trendygran Wed 14-Aug-19 18:26:53

My 5 year old granddaughter also finds it very hard to sit still for long.Just wondering how she will manage on an 8 hour flight to Canada this weekend! Thankfully,much as I would love to visit Canada again after 15 years, that will be the problem for my DD and SIL.!

Saggi Wed 14-Aug-19 18:09:15

My grandson 12 is more than capable of sitting still as long as he has a book ( yes a book not tech) in his hands.My 7 year old granddaughter in the other hand has what we’ve always called ‘a rootle bum’.... she is so full of energy she seems incapable. They do seem to grow out of fidgeting...eventually!

sarahanew Wed 14-Aug-19 17:11:43

My GC fail to sit still through a whole meal. When asked say they've finished, go off and find something else to do, then come back hungry when it's cleared away and end up snacking. When I was little and with my own children, you sat at the table untul everyone had finished. You rarely snacked as you'd eat a good meal

granny4hugs Wed 14-Aug-19 17:09:44

Funny - I think the problem with most children is that they sit still far too much. The issue is concentration which is a different thing all together.
Shows and lunches for the under 6s? Nah. Parks. Woods. Seaside. THen when they are good and worn out - lots of books and not much TV.

quizqueen Wed 14-Aug-19 16:31:30

I find that rewarding those who make the effort to sit still and behave with ice creams or the like, while the ones who ran off just have to watch them enjoy it, usually works wonders the next time I take the grandchildren out! It's called discipline. Rewards work much better than all those empty threats I often hear parents etc. use, I find!

gillyknits Wed 14-Aug-19 15:59:19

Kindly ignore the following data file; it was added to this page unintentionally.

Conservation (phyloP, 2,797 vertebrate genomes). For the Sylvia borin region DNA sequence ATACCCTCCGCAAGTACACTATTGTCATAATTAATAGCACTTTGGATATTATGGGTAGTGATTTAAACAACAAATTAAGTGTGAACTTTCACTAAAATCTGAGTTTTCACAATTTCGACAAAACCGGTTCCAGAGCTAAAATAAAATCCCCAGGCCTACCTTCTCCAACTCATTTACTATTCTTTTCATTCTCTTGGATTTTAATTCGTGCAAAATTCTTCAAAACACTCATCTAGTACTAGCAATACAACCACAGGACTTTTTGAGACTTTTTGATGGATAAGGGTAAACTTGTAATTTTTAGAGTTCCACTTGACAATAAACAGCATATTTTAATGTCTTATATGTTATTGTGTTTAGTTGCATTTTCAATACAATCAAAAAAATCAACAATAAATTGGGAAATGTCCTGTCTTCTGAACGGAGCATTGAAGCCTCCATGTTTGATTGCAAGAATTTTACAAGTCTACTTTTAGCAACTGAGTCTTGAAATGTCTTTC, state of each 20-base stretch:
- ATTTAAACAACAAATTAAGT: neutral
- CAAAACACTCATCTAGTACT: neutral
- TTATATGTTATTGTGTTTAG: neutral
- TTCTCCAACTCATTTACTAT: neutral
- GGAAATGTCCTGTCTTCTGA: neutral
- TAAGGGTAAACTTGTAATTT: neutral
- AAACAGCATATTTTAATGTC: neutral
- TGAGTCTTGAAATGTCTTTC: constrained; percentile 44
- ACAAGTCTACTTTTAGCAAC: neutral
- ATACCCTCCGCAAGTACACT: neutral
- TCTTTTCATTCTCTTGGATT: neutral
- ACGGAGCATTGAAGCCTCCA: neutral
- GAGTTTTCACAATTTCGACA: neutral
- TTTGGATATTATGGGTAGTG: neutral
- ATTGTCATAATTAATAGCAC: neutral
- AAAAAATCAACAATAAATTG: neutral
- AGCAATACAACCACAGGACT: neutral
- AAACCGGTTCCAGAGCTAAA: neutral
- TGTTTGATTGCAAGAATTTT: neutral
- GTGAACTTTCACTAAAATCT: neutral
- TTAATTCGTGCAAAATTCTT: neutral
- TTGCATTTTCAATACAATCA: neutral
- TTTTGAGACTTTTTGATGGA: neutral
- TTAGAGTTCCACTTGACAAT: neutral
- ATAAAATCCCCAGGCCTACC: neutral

That really rang a bell in this house Bordersgirl! I’m looking after my two grandchildren this week. (Nine year old girl and six yer old boy.) I’ve found that the attention span of a six year old is, at most twenty minutes, whereas a girl of the same age is much longer. There is a big exception to that and that’s when the boy is playing any game on a tablet. He could sit for hours and even forgets to go for a wee. (Not that he is allowed to in this house!)

annep1 Wed 14-Aug-19 14:52:41

Thanks for the info Woodmouse.
And no it wouldn't Sue Donim. But there are times when I think its ok to expect children to sit still.

M0nica Wed 14-Aug-19 14:48:55

I was a very figgetty child, I was castigated on all sides as 'Fidgetty Phil, who can't sit still'. According to my family, nothing has changed. I still am fidgetty and cannot sit still.

MissAdventure Wed 14-Aug-19 14:44:20

Its all about the time and place though, isn't it?

SueDonim Wed 14-Aug-19 13:41:48

Would it be better if all these active, fidgeting children were instead sitting down looking at screens?

It seems to me parents today can't do right for doing wrong. If their children are active they should made to sit down. If their children are sitting down they should be made to be active. confused

WOODMOUSE49 Wed 14-Aug-19 13:13:22

As an ex primary teacher, until recently, sitting still is not the norm. It would never be insisted on. Perhaps the stillest times would be listening to story being read. If it's one they are engrossed with!


Two hours a week is recommended for PE in primary schools but many I know do a session (5 mins) to get up and move. I used to have time out sessions with a different activity each time e.g, get up and shake as many hands as you can / chant the rhyme of the day.

grandtanteJE65 Wed 14-Aug-19 13:06:46

I too think it is a matter of upbringing, we were taught to sit still before we started school at the age of five. Today's children are not.

Some don't even sit still in church, but run around disturbing everyone, but none of us dare complain as someone would be bound to fling the text, "Suffer the little children to come unto Me." at us it we do.

SueDonim Wed 14-Aug-19 13:00:03

It's just what children do, I think, move around. They're busy people! One of my GS's never sits down except to eat. He's been fidgety since the day he was born. We first saw him at about 24hrs old and even then he was wriggly and waving all his limbs about and was so very strong. Nothing has changed except he's bigger now.

My youngest grandchild almost rolled off an examination table after she was born, she was so active. The midwife was quite shocked!

It's what's known in this house as Ballbearing Bum syndrome. grin